Arcades ambo [ˈɑːkədiːz ˈæmbəʊ] n.
1.) Two persons of the same tastes, profession, or character (often derogatory) (O.E.D. 2nd Ed.).
Etymology: Latin, 'both Arcadians', i.e. both pastoral poets or musicians. The phrase originates in Virgil's Eclogues.
"Forte sub arguta consederat ilice Daphnis,
compulerantque greges Corydon et Thyrsis in unum,
Thyrsis ouis, Corydon distentas lacte capellas,
ambo florentes aetatibus, Arcades ambo,
et cantare pares et repondere parati" (Eclogues, Publius Vergilius Maro, ~38 B.C.).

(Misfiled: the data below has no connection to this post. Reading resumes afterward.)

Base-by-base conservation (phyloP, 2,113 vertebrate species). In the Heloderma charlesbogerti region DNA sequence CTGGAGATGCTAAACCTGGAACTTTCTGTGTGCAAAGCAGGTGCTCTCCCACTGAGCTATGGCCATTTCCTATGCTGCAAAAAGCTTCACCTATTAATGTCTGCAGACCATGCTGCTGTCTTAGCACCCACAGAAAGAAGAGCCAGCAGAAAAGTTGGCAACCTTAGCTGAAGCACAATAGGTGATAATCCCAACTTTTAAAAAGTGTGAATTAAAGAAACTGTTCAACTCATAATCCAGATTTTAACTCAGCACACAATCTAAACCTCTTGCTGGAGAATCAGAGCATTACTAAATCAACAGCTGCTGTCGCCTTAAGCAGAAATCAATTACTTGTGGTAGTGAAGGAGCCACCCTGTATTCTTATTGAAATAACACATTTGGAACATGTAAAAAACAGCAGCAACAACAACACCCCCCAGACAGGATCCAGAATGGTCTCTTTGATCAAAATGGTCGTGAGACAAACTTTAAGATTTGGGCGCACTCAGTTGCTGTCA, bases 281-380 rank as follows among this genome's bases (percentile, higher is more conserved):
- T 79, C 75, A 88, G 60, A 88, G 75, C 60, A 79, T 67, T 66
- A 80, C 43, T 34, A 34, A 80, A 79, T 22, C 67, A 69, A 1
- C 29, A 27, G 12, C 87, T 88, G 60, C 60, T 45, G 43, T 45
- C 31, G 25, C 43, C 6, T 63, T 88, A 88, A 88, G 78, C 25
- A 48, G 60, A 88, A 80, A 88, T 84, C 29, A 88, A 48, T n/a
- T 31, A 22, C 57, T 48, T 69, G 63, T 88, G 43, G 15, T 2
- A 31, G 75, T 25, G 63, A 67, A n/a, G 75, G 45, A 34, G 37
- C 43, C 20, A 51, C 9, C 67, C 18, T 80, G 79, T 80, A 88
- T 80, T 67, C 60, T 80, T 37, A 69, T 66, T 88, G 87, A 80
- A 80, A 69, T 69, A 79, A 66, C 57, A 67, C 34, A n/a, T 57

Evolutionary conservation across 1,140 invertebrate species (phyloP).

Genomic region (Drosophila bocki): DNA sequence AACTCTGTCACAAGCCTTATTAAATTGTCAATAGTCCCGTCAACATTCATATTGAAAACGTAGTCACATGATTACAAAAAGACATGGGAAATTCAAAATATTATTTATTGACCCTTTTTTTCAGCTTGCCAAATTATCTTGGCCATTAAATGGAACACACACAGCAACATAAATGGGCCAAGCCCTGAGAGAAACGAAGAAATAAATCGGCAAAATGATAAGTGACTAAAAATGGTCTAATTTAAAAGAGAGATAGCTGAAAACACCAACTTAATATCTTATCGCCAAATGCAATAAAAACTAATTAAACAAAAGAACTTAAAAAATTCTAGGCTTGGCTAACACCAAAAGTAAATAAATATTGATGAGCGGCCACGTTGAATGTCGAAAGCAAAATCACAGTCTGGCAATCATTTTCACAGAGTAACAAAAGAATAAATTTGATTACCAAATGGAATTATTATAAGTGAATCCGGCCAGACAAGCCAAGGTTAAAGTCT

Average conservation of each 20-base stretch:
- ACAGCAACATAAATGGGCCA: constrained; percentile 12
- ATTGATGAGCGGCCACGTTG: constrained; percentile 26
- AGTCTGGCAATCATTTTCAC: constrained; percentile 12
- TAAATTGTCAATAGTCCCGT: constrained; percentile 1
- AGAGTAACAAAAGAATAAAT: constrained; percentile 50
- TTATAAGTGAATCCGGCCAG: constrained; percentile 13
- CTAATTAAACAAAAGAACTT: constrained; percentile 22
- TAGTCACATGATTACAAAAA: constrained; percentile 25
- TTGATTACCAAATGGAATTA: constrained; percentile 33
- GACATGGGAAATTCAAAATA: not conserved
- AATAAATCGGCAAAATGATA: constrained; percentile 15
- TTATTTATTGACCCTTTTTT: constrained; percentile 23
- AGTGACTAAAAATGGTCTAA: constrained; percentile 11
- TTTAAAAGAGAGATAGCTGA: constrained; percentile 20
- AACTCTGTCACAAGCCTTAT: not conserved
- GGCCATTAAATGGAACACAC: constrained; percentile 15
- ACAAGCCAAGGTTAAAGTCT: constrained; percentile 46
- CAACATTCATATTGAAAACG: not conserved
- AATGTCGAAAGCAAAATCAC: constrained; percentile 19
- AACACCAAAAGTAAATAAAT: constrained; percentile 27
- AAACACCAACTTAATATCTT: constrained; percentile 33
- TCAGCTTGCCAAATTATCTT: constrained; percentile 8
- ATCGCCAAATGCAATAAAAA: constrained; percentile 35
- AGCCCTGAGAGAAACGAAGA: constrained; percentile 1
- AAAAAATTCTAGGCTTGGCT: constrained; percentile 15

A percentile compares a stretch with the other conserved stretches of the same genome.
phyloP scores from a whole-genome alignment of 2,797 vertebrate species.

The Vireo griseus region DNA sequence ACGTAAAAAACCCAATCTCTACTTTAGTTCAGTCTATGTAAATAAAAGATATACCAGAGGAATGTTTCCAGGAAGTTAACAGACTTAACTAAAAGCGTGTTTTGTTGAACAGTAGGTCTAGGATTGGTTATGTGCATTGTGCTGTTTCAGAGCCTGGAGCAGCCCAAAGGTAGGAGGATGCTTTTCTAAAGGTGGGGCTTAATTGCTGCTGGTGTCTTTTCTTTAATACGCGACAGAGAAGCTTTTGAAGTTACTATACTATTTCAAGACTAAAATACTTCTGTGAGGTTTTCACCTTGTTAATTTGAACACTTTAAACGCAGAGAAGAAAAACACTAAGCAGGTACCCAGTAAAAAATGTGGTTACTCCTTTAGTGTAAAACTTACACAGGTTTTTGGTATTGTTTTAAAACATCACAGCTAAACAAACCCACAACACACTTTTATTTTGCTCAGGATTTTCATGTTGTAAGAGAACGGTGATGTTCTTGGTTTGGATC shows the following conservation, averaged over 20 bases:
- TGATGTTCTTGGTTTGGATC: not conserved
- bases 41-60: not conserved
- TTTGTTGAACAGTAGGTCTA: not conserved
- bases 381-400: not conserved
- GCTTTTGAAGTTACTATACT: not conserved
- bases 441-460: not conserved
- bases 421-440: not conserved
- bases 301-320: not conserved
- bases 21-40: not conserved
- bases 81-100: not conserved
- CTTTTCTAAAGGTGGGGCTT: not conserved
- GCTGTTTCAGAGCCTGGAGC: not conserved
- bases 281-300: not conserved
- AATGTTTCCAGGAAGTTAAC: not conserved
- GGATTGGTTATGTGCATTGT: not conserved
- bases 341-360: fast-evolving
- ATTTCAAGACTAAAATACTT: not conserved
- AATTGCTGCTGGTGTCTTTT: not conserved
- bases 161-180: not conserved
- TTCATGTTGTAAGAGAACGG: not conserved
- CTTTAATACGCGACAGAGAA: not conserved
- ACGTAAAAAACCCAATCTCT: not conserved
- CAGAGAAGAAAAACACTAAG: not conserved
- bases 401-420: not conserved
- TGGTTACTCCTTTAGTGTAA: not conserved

"Daphnis beneath a whispering holm reclined,
And near him Corydon and Thyrsis join'd
Their flocks; his sheep one pastured on the lawn,
And one his goats with udders yet undrawn:
Both freshly blooming, both of Arcady,
Skill'd or to lead the lay, or to reply (Virgil, John Dryden, William Sotheby, and Francis Wrangham (trans.), 1830).